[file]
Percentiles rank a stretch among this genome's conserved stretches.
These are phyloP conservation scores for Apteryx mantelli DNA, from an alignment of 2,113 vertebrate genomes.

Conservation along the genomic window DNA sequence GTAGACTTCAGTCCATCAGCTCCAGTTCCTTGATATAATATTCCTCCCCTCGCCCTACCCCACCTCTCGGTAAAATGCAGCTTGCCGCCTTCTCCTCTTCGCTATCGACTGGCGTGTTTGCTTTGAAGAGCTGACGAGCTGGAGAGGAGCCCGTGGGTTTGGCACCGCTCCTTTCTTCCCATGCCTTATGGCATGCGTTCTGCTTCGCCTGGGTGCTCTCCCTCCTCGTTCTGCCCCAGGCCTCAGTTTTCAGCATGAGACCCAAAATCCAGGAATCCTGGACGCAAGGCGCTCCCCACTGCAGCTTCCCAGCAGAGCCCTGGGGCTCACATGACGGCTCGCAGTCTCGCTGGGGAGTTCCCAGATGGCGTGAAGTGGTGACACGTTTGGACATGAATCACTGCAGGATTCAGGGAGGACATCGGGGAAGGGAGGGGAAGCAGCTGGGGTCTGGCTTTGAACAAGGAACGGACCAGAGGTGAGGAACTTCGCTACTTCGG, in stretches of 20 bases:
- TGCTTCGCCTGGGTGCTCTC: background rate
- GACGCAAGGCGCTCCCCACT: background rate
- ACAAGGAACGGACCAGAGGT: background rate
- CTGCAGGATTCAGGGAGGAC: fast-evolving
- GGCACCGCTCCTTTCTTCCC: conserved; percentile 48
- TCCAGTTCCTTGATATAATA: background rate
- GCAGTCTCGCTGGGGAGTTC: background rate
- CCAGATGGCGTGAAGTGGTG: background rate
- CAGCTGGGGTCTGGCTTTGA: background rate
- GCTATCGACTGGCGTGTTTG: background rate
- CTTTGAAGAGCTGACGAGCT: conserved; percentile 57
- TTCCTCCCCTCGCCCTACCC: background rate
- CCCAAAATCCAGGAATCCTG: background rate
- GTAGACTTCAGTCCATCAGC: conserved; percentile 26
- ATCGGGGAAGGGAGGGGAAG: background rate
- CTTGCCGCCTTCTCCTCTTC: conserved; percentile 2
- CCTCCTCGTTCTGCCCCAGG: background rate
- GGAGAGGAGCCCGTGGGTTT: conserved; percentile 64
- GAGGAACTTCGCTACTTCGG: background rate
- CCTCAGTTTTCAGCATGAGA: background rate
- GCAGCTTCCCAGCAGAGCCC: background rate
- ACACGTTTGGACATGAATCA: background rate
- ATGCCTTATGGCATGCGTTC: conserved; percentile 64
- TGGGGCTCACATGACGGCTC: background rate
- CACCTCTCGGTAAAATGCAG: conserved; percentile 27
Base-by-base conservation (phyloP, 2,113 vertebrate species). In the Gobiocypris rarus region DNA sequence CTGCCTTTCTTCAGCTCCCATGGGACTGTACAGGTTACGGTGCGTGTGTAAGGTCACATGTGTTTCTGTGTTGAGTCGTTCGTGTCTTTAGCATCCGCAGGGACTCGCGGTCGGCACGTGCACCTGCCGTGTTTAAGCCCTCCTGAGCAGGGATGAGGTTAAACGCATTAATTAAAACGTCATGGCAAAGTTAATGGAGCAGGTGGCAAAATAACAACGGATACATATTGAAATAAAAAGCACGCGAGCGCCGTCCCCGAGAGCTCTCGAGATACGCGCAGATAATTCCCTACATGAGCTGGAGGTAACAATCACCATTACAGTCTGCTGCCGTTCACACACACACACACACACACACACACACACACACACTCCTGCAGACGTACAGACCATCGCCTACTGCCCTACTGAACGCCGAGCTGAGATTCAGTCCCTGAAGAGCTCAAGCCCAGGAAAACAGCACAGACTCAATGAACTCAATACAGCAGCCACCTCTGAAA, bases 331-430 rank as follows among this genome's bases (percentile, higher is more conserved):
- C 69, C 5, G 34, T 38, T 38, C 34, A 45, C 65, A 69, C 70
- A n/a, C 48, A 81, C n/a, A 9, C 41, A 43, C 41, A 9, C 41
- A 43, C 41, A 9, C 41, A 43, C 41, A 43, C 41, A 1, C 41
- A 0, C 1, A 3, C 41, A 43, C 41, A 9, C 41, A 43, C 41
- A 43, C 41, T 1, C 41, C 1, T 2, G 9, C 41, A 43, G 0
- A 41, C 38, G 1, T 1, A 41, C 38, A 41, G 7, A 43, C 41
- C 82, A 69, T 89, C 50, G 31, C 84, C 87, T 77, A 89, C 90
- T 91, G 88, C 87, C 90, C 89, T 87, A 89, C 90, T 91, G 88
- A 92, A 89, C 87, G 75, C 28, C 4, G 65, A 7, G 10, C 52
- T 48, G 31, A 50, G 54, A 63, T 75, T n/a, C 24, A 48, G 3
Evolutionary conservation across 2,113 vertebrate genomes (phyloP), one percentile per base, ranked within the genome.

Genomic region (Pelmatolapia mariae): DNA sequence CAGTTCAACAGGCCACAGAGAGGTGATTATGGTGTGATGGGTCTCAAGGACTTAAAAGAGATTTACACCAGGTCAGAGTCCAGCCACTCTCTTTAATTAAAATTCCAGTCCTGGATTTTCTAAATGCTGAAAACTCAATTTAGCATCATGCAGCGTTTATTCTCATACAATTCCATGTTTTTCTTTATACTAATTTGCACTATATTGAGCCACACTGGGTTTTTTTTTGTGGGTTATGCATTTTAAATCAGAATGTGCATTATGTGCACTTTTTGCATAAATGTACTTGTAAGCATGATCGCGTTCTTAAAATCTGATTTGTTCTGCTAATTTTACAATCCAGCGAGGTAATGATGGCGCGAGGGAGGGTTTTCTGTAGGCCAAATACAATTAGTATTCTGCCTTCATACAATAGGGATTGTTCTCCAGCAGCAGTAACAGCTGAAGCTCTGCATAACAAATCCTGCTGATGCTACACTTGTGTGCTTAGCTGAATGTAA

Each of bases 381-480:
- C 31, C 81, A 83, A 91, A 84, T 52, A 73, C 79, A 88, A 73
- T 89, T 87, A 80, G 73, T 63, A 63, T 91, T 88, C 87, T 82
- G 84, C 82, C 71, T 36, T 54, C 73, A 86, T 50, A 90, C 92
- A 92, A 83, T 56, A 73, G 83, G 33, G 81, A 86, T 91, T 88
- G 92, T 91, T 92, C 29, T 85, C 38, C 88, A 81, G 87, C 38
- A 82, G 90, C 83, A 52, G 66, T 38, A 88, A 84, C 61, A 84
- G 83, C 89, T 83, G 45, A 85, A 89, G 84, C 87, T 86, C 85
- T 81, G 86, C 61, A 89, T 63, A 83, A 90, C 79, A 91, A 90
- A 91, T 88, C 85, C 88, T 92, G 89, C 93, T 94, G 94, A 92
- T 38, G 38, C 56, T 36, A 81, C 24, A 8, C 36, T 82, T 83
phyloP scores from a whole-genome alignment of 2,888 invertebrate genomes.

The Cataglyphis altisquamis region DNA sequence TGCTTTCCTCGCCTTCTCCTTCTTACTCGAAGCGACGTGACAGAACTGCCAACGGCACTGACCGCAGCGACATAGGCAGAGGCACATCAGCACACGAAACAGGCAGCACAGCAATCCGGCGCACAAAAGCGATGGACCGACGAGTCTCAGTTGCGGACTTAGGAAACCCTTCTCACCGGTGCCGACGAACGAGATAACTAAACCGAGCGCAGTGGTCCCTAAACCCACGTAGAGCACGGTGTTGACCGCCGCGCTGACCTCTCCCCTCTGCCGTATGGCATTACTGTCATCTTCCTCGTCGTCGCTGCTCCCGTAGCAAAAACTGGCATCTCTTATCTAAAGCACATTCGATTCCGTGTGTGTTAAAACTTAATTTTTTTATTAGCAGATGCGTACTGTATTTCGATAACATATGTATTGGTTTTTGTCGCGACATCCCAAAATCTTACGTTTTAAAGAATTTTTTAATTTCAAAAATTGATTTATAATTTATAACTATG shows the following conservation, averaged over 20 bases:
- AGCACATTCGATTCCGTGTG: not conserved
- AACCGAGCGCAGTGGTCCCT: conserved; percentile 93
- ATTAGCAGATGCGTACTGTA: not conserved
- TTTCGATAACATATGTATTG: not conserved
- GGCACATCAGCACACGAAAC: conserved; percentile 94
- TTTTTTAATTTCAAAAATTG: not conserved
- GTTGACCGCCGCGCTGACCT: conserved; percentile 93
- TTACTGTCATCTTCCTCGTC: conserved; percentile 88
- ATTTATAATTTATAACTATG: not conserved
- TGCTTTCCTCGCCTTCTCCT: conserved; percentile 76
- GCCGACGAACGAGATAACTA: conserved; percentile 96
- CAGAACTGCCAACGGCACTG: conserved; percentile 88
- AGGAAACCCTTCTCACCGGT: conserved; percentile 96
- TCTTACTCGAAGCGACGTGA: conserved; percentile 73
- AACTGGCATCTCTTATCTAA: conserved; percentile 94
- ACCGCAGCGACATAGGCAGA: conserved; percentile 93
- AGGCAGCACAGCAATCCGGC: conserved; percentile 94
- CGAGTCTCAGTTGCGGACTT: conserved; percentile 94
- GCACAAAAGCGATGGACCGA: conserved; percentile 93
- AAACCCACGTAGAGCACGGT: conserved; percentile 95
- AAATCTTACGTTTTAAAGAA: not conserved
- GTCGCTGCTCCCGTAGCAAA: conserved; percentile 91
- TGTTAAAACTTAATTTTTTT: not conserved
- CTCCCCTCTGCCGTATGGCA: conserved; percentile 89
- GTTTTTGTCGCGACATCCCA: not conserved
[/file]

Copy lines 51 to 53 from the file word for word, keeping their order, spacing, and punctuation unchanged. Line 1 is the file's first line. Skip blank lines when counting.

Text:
- A 91, T 88, C 85, C 88, T 92, G 89, C 93, T 94, G 94, A 92
- T 38, G 38, C 56, T 36, A 81, C 24, A 8, C 36, T 82, T 83
phyloP scores from a whole-genome alignment of 2,888 invertebrate genomes.